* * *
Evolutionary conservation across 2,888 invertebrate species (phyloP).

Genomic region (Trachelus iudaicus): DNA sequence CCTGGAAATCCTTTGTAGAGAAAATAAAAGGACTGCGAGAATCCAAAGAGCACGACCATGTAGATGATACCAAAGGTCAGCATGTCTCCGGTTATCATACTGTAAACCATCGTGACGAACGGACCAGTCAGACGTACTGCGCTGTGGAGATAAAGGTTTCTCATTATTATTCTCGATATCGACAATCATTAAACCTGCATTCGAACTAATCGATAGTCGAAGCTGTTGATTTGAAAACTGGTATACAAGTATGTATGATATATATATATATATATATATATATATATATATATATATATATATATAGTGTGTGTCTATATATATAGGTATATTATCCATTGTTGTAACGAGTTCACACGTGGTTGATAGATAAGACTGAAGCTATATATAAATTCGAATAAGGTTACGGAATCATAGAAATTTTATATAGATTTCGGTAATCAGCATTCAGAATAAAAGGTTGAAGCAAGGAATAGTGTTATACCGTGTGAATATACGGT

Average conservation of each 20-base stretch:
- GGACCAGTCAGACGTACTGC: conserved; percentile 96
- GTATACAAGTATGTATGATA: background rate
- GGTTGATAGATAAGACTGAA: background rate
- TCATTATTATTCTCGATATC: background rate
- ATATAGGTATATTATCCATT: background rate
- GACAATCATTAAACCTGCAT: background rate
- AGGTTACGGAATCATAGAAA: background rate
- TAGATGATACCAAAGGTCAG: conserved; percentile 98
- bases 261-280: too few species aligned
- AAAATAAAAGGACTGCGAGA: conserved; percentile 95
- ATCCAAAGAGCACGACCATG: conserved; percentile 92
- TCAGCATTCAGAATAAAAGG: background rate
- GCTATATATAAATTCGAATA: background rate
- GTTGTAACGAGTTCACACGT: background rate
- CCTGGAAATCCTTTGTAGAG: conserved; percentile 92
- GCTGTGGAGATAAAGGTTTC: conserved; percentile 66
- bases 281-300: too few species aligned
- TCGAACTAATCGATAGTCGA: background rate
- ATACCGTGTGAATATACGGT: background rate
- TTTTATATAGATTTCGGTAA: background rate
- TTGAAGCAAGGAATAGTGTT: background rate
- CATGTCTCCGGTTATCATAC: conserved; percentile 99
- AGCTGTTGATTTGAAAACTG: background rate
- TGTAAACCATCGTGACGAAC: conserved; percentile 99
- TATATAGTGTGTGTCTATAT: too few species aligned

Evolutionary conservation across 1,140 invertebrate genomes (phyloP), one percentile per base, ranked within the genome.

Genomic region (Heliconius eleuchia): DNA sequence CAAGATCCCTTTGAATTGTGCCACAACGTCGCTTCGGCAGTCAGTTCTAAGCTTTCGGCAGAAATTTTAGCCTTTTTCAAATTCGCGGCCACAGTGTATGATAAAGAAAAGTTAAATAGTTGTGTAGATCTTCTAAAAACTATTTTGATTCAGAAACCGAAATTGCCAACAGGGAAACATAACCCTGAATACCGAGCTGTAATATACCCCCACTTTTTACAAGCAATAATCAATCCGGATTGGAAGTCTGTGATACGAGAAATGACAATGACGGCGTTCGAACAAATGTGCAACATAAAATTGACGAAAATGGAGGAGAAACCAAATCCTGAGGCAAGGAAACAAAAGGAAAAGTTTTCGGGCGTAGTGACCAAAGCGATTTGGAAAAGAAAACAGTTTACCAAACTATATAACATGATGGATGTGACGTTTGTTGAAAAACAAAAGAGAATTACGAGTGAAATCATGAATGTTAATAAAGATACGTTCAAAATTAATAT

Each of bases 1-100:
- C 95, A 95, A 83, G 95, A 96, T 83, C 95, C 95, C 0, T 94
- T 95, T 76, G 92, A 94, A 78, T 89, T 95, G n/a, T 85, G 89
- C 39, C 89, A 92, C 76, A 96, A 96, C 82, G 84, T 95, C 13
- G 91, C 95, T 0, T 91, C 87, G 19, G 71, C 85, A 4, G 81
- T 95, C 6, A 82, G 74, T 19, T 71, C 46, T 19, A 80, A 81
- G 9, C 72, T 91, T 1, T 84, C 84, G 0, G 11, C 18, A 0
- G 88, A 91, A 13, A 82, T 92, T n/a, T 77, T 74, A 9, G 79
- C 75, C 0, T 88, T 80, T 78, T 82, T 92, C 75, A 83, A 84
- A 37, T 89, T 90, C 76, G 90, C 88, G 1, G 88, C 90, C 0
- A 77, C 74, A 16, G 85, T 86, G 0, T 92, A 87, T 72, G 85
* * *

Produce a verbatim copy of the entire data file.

Evolutionary conservation across 2,888 invertebrate species (phyloP).

Genomic region (Trachelus iudaicus): DNA sequence CCTGGAAATCCTTTGTAGAGAAAATAAAAGGACTGCGAGAATCCAAAGAGCACGACCATGTAGATGATACCAAAGGTCAGCATGTCTCCGGTTATCATACTGTAAACCATCGTGACGAACGGACCAGTCAGACGTACTGCGCTGTGGAGATAAAGGTTTCTCATTATTATTCTCGATATCGACAATCATTAAACCTGCATTCGAACTAATCGATAGTCGAAGCTGTTGATTTGAAAACTGGTATACAAGTATGTATGATATATATATATATATATATATATATATATATATATATATATATATATAGTGTGTGTCTATATATATAGGTATATTATCCATTGTTGTAACGAGTTCACACGTGGTTGATAGATAAGACTGAAGCTATATATAAATTCGAATAAGGTTACGGAATCATAGAAATTTTATATAGATTTCGGTAATCAGCATTCAGAATAAAAGGTTGAAGCAAGGAATAGTGTTATACCGTGTGAATATACGGT

Average conservation of each 20-base stretch:
- GGACCAGTCAGACGTACTGC: conserved; percentile 96
- GTATACAAGTATGTATGATA: background rate
- GGTTGATAGATAAGACTGAA: background rate
- TCATTATTATTCTCGATATC: background rate
- ATATAGGTATATTATCCATT: background rate
- GACAATCATTAAACCTGCAT: background rate
- AGGTTACGGAATCATAGAAA: background rate
- TAGATGATACCAAAGGTCAG: conserved; percentile 98
- bases 261-280: too few species aligned
- AAAATAAAAGGACTGCGAGA: conserved; percentile 95
- ATCCAAAGAGCACGACCATG: conserved; percentile 92
- TCAGCATTCAGAATAAAAGG: background rate
- GCTATATATAAATTCGAATA: background rate
- GTTGTAACGAGTTCACACGT: background rate
- CCTGGAAATCCTTTGTAGAG: conserved; percentile 92
- GCTGTGGAGATAAAGGTTTC: conserved; percentile 66
- bases 281-300: too few species aligned
- TCGAACTAATCGATAGTCGA: background rate
- ATACCGTGTGAATATACGGT: background rate
- TTTTATATAGATTTCGGTAA: background rate
- TTGAAGCAAGGAATAGTGTT: background rate
- CATGTCTCCGGTTATCATAC: conserved; percentile 99
- AGCTGTTGATTTGAAAACTG: background rate
- TGTAAACCATCGTGACGAAC: conserved; percentile 99
- TATATAGTGTGTGTCTATAT: too few species aligned

Evolutionary conservation across 1,140 invertebrate genomes (phyloP), one percentile per base, ranked within the genome.

Genomic region (Heliconius eleuchia): DNA sequence CAAGATCCCTTTGAATTGTGCCACAACGTCGCTTCGGCAGTCAGTTCTAAGCTTTCGGCAGAAATTTTAGCCTTTTTCAAATTCGCGGCCACAGTGTATGATAAAGAAAAGTTAAATAGTTGTGTAGATCTTCTAAAAACTATTTTGATTCAGAAACCGAAATTGCCAACAGGGAAACATAACCCTGAATACCGAGCTGTAATATACCCCCACTTTTTACAAGCAATAATCAATCCGGATTGGAAGTCTGTGATACGAGAAATGACAATGACGGCGTTCGAACAAATGTGCAACATAAAATTGACGAAAATGGAGGAGAAACCAAATCCTGAGGCAAGGAAACAAAAGGAAAAGTTTTCGGGCGTAGTGACCAAAGCGATTTGGAAAAGAAAACAGTTTACCAAACTATATAACATGATGGATGTGACGTTTGTTGAAAAACAAAAGAGAATTACGAGTGAAATCATGAATGTTAATAAAGATACGTTCAAAATTAATAT

Each of bases 1-100:
- C 95, A 95, A 83, G 95, A 96, T 83, C 95, C 95, C 0, T 94
- T 95, T 76, G 92, A 94, A 78, T 89, T 95, G n/a, T 85, G 89
- C 39, C 89, A 92, C 76, A 96, A 96, C 82, G 84, T 95, C 13
- G 91, C 95, T 0, T 91, C 87, G 19, G 71, C 85, A 4, G 81
- T 95, C 6, A 82, G 74, T 19, T 71, C 46, T 19, A 80, A 81
- G 9, C 72, T 91, T 1, T 84, C 84, G 0, G 11, C 18, A 0
- G 88, A 91, A 13, A 82, T 92, T n/a, T 77, T 74, A 9, G 79
- C 75, C 0, T 88, T 80, T 78, T 82, T 92, C 75, A 83, A 84
- A 37, T 89, T 90, C 76, G 90, C 88, G 1, G 88, C 90, C 0
- A 77, C 74, A 16, G 85, T 86, G 0, T 92, A 87, T 72, G 85